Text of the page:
I made some changes to the neslib and nesdoug library files.
There was a bug where, if you called one of the sprite functions at the exact end of the frame, it could have placed only half of a sprite’s data in the sprite buffer before the nmi sent it to the OAM RAM for the next frame. This could cause an incorrect sprite to be be shown.
The nmi code has been modified so that it will only DMA the OAM (sprite data) if you have reached the next ppu_wait_frame() or ppu_wait_nmi(). Now, a lag frame will just result in the previous frame being shown twice, with no changes.
Another change — I removed clear_vram_buffer(). I feel like this is something that should be done automatically, when the vram buffer is copied to the PPU. I have seen people confused as to when to use clear_vram_buffer(), so this should clear up any confusion, it will manage itself.
If you need clear_vram_buffer() for some reason, the code is still there, it’s just commented out (in nesdoug.h and nesdoug.s… and I removed the .export _clear_vram_buffer). You can easily put it back in.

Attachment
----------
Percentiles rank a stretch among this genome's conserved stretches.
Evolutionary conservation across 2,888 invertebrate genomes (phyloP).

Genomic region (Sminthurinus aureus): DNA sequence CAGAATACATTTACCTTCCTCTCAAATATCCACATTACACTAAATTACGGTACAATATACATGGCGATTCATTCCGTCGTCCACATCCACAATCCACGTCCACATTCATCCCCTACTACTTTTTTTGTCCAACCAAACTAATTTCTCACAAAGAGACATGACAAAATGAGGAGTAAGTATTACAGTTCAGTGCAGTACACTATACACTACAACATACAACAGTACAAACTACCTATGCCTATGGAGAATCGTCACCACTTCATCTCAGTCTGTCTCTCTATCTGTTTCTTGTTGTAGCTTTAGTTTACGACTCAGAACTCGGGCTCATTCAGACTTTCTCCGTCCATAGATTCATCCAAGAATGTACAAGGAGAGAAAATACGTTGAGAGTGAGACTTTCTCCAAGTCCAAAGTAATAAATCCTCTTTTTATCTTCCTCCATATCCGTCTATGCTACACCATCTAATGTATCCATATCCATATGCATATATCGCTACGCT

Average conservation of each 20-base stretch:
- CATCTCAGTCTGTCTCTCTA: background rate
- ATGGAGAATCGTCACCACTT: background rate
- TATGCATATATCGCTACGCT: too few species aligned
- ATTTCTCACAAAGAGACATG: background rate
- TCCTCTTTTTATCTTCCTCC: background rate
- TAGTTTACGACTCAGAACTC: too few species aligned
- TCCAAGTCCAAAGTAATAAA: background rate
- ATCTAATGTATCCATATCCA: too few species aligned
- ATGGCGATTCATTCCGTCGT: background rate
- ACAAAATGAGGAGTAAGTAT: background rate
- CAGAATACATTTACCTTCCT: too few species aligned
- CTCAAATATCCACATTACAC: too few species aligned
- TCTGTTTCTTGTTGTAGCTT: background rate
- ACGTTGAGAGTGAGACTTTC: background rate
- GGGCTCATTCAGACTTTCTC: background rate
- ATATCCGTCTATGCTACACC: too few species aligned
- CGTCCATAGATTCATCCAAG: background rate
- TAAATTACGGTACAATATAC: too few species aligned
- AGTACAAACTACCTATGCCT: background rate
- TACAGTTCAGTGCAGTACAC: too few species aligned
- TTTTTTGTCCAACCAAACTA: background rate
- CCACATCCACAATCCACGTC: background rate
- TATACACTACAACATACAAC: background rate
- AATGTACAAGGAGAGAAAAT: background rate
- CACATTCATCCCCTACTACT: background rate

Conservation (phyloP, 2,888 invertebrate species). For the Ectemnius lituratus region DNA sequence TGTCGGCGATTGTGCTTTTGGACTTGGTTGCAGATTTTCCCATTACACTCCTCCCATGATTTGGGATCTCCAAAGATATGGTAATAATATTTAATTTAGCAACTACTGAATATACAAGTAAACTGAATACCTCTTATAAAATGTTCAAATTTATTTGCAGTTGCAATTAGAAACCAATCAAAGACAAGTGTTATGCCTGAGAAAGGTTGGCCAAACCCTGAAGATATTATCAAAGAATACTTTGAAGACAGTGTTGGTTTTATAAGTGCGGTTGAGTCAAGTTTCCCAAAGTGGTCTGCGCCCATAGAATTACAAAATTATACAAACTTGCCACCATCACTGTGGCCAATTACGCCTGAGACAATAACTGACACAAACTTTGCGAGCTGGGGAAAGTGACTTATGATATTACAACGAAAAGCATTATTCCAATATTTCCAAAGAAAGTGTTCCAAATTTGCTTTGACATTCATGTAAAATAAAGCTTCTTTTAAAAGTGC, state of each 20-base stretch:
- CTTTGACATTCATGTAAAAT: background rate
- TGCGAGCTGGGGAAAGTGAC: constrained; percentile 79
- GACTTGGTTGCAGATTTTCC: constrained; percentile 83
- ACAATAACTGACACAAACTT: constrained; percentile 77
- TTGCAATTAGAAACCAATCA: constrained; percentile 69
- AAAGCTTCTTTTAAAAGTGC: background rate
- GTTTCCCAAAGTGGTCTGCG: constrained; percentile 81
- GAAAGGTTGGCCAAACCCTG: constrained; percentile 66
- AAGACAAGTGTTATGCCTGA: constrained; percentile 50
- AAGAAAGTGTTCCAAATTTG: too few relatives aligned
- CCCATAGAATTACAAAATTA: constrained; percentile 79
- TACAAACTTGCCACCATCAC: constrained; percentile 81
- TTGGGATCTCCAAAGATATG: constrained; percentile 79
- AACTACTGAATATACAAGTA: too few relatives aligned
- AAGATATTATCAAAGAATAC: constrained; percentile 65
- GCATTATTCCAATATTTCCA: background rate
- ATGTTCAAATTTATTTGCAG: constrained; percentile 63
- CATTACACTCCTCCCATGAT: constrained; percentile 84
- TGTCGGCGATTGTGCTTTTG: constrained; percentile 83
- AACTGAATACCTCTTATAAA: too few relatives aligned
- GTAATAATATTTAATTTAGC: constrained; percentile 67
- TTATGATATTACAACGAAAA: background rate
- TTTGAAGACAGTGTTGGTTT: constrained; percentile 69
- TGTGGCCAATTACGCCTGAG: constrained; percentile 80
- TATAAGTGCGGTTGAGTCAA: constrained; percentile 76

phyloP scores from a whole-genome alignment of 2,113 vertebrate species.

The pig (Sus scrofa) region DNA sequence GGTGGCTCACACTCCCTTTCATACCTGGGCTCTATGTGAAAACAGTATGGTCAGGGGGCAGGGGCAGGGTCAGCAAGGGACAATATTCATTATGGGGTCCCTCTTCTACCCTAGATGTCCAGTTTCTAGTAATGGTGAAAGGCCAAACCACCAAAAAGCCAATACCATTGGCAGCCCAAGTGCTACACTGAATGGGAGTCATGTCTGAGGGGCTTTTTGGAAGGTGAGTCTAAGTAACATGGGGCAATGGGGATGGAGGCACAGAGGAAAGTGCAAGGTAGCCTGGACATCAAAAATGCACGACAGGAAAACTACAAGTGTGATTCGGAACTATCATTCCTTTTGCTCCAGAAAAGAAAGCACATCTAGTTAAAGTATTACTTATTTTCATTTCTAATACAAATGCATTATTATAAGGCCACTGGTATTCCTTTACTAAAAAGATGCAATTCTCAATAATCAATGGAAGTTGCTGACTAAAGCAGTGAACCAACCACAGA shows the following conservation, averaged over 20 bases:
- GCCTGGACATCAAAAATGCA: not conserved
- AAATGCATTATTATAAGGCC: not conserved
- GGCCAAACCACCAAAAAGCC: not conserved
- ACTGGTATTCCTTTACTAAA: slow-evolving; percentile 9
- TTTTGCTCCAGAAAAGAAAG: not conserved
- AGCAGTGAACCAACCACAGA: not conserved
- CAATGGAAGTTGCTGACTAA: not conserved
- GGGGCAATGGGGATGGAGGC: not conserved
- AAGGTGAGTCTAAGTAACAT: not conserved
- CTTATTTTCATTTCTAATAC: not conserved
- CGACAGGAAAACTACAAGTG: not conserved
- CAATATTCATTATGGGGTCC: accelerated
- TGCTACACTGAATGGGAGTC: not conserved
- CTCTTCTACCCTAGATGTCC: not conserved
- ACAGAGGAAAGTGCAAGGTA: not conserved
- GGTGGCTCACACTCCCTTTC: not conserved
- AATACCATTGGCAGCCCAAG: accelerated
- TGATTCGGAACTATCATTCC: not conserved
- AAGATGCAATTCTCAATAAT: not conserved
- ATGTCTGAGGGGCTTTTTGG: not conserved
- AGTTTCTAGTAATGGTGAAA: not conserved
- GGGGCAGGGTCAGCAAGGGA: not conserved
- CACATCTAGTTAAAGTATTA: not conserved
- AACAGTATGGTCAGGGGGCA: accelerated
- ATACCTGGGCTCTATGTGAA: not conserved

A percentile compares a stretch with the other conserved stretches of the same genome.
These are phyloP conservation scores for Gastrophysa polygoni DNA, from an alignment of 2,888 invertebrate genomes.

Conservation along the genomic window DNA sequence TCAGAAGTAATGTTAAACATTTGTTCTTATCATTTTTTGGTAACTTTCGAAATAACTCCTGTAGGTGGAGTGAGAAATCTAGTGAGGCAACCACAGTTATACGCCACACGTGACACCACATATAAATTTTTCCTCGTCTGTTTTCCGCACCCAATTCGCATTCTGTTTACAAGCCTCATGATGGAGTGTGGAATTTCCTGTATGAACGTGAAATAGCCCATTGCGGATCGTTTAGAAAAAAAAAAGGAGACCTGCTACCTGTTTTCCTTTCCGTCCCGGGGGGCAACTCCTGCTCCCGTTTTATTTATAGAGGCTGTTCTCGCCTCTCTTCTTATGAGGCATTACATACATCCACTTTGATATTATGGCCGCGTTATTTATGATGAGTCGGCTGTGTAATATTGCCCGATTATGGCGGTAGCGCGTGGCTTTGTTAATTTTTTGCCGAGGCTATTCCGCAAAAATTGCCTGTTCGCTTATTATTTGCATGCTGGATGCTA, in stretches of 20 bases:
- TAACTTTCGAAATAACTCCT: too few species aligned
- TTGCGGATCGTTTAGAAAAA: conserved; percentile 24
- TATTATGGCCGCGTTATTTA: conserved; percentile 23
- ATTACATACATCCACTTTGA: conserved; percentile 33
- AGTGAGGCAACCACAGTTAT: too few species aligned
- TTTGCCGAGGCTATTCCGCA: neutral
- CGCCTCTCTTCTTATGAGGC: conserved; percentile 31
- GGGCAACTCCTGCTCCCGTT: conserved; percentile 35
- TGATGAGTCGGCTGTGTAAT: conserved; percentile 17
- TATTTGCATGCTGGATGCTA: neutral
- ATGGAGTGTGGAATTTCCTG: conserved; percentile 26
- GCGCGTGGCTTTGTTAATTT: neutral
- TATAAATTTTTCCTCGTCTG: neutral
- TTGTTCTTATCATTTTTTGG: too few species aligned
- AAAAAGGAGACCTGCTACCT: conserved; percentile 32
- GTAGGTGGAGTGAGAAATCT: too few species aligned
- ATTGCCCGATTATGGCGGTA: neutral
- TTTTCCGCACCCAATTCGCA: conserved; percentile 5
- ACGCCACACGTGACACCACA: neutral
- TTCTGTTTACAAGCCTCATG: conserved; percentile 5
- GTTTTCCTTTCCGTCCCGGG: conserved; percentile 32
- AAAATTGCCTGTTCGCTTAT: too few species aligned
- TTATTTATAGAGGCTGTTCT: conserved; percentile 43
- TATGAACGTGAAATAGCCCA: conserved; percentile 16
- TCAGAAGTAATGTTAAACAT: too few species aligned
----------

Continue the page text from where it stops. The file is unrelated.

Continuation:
And, I changed the name of flush_vram_update_nmi() to flush_vram_update2(). The name was misleading, the way I was using it — entirely outside of the nmi (ie. pushing updates to the PPU with the screen off).
One caution — split screens still can’t handle lag frames. If you are using a sprite zero split screen, make sure that the code isn’t so complex that it runs past the bottom of the frame. I suppose you could rewrite the nmi code (in assembly) and put the split screen code directly there, to fix it.
I did make sure that the MMC3 code can handle lag frames and do split screens. That is because you can handle the split with IRQs. The nmi code still runs the IRQ function on lag frames.
Minor change — I redid the Full BG and Fade examples. The code is the same, but I thought I could make it look nicer if I used the NESIFIER tool that I made.